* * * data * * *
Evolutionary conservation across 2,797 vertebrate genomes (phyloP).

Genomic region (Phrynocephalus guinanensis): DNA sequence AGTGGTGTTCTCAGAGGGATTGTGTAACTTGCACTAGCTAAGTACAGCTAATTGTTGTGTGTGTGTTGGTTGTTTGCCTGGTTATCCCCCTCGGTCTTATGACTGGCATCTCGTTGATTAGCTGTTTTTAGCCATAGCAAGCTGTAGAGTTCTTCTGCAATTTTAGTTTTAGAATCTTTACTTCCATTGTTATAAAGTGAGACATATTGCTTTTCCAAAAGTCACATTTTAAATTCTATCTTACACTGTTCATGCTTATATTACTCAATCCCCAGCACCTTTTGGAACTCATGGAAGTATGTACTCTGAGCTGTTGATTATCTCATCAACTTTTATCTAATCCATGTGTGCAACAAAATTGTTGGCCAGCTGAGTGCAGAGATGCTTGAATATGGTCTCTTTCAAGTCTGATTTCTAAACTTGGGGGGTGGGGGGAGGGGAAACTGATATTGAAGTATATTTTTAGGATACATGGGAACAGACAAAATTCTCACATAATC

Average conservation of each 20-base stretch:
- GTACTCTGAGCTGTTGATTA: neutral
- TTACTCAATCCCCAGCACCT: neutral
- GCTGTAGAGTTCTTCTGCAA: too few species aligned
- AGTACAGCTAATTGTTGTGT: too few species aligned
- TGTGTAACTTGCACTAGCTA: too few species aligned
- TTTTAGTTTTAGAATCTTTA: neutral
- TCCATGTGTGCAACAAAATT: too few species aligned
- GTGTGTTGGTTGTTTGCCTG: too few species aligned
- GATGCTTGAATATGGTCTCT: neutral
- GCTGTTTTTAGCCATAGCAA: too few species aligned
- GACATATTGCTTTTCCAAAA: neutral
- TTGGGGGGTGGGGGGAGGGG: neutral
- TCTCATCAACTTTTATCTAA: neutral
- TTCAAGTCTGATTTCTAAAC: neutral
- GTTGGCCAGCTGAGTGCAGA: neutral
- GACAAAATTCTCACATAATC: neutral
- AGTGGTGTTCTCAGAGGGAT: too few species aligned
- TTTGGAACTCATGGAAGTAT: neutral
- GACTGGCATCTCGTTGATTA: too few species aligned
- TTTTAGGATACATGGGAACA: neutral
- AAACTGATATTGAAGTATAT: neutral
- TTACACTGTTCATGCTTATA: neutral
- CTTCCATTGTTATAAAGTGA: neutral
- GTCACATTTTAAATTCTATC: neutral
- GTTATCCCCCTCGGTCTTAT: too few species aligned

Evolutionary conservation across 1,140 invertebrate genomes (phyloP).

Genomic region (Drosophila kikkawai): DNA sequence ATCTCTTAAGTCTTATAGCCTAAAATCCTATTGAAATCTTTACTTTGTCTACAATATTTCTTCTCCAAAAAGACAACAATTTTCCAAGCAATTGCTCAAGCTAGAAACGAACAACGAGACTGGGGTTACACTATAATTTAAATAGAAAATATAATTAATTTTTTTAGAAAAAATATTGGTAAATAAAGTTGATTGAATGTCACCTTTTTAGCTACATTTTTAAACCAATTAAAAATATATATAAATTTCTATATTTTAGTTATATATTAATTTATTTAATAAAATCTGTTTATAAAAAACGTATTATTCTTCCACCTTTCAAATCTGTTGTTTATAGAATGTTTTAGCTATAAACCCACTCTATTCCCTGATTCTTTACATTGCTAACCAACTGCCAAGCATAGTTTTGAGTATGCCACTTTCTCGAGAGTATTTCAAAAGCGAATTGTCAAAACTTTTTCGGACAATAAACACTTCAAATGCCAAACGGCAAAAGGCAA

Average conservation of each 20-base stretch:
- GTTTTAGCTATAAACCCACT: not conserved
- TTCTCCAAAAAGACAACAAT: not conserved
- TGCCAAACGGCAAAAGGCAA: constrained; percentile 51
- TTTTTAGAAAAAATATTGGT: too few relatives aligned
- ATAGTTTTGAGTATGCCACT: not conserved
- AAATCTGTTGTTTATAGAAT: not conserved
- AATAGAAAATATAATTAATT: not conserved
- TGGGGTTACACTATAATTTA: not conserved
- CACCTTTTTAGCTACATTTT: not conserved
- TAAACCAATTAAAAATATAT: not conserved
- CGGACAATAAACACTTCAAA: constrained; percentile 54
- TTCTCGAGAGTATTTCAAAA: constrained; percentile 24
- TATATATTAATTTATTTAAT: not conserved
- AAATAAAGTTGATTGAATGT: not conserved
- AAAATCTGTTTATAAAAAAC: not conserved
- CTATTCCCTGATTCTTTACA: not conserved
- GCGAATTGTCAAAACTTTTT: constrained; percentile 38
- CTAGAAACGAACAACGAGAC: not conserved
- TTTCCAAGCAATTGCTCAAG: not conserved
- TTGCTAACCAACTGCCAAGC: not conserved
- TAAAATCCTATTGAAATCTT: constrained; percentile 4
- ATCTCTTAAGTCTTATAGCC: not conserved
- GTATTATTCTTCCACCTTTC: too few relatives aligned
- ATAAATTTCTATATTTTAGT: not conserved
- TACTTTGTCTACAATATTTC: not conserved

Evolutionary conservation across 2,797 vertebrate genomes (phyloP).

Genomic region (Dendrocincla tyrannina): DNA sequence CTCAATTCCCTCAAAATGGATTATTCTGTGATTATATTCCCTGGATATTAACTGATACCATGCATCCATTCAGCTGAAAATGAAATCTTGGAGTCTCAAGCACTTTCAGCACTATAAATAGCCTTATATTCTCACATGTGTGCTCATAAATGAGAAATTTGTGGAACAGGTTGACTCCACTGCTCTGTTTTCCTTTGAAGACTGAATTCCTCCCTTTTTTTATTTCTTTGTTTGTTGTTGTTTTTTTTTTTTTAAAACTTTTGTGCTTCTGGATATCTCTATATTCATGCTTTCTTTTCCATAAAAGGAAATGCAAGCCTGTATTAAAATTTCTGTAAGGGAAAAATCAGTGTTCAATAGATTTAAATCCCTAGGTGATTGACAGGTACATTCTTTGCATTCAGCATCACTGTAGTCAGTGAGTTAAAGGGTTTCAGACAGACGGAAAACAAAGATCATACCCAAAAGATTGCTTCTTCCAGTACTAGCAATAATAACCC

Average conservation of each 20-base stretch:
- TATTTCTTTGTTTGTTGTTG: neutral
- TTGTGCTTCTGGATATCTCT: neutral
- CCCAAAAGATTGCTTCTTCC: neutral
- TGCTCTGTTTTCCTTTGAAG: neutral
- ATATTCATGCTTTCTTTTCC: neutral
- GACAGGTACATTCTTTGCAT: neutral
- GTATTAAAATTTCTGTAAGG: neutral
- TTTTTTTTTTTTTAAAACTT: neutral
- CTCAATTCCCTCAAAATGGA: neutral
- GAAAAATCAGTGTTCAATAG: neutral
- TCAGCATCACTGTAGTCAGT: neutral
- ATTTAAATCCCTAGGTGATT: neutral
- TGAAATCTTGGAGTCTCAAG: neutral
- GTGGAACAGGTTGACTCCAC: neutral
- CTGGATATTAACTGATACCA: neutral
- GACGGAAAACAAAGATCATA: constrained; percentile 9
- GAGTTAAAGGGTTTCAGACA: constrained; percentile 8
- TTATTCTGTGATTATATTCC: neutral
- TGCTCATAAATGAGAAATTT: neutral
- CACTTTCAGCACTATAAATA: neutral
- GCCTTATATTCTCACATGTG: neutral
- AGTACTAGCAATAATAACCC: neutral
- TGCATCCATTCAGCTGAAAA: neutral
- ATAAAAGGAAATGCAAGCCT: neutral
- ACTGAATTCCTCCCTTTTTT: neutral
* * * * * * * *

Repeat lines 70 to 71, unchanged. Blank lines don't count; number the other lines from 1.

- TCAGCATCACTGTAGTCAGT: neutral
- ATTTAAATCCCTAGGTGATT: neutral